National Security, Technology & Law Working Group

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The Domestic Legal Framework For U.S. Military Cyber Operations

by Robert Chesneyvia Lawfare
Wednesday, August 5, 2020

Conventional wisdom holds that Congress has abandoned its duty regarding the government’s war powers. It is not hard to understand why. Between the agelessness and flexibility of the 2001 and 2002 Authorizations for Use of Military Force (AUMFs) and periodic unilateral uses of military force in Libya, Syria, and Iraq, the executive branch appears to act largely at its own discretion when it comes to conventional military operations.

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Defend Forward And Cyber Countermeasures

by Ashley Deeksvia Aegis Paper Series
Tuesday, August 4, 2020

Understanding when and how states may lawfully deploy countermeasures is critical for states operating in the cyber arena—not only to understand their own options when injured but also to anticipate the responses that their cyber activities may trigger from other states. This essay examines the role that countermeasures may play in the US cyber strategy of Defend Forward and argues that some states are developing a lex specialis of cyber countermeasures.

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The Domestic Legal Framework for US Military Cyber Operations

by Robert Chesneyvia Aegis Paper Series
Wednesday, July 29, 2020

With little fanfare, Congress and the executive branch have cooperated effectively over the past decade to build a legal architecture for military cyber operations. The resulting framework is not a familiar one to most observers, especially when compared to the parallel frameworks associated with conventional military operations and with intelligence activities. Yet it is no less important and worthy of study, particularly in light of the Pentagon’s commitment to the “defend forward” operational model.

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Aegis: Security Policy In Depth

via Aegis Paper Series
Wednesday, May 27, 2020

Aegis explores legal and policy issues at the intersection of technology and national security.  Published in partnership with the Hoover Institution National Security, Technology and Law Working Group, it features long-form essays of the working group, examines major new books in the field, and carries podcasts and videos or the working group’s events in Washington and Stanford.

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The Discourse Of Control And Consent Over Data In EU Data Protection Law And Beyond

by Elettra Biettivia Aegis Paper Series
Friday, January 10, 2020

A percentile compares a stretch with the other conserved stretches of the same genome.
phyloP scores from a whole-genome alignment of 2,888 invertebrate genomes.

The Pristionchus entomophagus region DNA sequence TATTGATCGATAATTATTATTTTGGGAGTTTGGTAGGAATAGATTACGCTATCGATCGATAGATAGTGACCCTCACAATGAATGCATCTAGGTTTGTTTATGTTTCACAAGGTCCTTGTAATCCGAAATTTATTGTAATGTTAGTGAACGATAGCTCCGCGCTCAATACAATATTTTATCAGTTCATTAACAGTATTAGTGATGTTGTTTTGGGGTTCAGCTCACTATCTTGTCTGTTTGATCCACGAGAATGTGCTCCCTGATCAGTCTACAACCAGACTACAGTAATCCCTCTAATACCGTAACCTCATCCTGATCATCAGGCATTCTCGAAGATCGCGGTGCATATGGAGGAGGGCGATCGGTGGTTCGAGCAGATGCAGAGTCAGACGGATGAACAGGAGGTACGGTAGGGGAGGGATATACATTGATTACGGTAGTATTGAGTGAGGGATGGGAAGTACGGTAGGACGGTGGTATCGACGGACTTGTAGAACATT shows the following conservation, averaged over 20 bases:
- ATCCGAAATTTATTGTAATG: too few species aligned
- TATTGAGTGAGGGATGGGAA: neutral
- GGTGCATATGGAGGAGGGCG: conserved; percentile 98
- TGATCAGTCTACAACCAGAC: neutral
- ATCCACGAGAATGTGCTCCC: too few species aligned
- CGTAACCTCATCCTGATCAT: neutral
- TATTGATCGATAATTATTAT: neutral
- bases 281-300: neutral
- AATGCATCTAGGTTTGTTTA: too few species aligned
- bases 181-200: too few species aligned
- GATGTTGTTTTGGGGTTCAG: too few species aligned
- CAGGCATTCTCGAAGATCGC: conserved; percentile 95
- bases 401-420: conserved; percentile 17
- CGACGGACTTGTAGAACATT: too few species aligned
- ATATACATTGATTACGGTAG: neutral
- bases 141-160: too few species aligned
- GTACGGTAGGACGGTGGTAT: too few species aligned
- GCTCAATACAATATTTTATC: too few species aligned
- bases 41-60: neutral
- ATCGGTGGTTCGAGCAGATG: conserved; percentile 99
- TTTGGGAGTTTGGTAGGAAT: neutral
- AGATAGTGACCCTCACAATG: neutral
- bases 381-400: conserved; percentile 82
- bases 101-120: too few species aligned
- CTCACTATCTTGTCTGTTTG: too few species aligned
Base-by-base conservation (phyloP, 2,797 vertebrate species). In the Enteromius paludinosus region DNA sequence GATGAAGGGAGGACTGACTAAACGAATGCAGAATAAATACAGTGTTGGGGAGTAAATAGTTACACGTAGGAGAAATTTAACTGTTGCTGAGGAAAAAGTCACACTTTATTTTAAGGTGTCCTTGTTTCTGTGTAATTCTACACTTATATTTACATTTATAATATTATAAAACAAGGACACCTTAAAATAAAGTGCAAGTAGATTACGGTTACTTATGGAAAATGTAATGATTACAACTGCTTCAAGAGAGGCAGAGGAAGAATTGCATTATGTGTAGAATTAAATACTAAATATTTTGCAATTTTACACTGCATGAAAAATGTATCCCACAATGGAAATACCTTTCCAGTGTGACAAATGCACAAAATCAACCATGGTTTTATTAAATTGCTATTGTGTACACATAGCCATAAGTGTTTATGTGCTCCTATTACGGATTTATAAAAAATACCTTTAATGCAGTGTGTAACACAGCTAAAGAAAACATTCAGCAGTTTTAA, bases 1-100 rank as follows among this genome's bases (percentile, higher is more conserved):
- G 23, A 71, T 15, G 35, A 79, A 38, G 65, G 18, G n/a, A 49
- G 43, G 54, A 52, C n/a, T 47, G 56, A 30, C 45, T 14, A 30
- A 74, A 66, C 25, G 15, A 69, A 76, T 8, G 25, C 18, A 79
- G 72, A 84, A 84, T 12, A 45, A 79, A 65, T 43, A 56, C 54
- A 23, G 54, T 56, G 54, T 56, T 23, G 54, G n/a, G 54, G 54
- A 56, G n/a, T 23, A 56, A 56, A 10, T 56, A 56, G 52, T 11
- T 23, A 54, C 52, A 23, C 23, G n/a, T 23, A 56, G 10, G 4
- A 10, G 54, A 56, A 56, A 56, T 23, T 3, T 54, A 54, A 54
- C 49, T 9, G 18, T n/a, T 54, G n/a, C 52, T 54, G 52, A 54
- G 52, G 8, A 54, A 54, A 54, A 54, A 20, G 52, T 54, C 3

Across the United States and Europe, the act of clicking “I have read and agree” to terms of service is the central legitimating device for global tech platforms’ data-driven activities. In the European Union, the General Data Protection Regulation has recently come into force, introducing stringent new criteria for consent and stronger protections for individuals. 

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The Discourse of Control and Consent over Data in EU Data Protection Law and Beyond

by Elettra Biettivia Aegis Paper Series
Wednesday, January 8, 2020

Across the United States and Europe, the act of clicking “I have read and agree” to terms of service is the central legitimating device for global tech platforms’ data-driven activities. In the European Union, the General Data Protection Regulation has recently come into force, introducing stringent new criteria for consent and stronger protections for individuals. Yet the entrenched long-term focus on users’ control and consent fails to protect consumers who face increasingly intrusive data collection practices.   

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Roles And Responsibilities Of Information Intermediaries

by Wolfgang Schulzvia Aegis Paper Series
Thursday, November 14, 2019

While many countries have initially opted to give online platforms a “safe harbor,” for speech, we are now witnessing trends to weaken that protection. In Europe, this includes the creation of regulatory regimes that aim at reducing misinformation and that specifically address the role of social media platforms and other information intermediaries. Regulatory attempts such as the German Network Enforcement Act (NetzDG) can serve as an example. The paper analyzes those approaches from a human-rights perspective and argues that the platforms’ ability to assess the context of content plays a major role in determining whether “new school regulation” sets proportional limits to freedom of speech.

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Roles and Responsibilities of Information Intermediaries: Fighting Misinformation as a Test Case for a Human Rights–Respecting Governance of Social Media Platforms

by Wolfgang Schulzvia Aegis Paper Series
Thursday, November 14, 2019

While many countries have initially opted to give online platforms a “safe harbor,” for speech, we are now witnessing trends to weaken that protection.

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Verified Accountability

by Evelyn Douekvia Aegis Paper Series
Tuesday, September 17, 2019

The way platforms currently conduct content moderation has been delegitimized, and new forms of governance will need to emerge to meet the demands of the moment. Semi-independent and transparent self-regulatory oversight mechanisms offer significant advantages. As the actors closest to the front line, platforms will always need to play a significant role in drawing lines for online speech, given the high-volume, fast-moving and context-dependent nature of the decisions involved.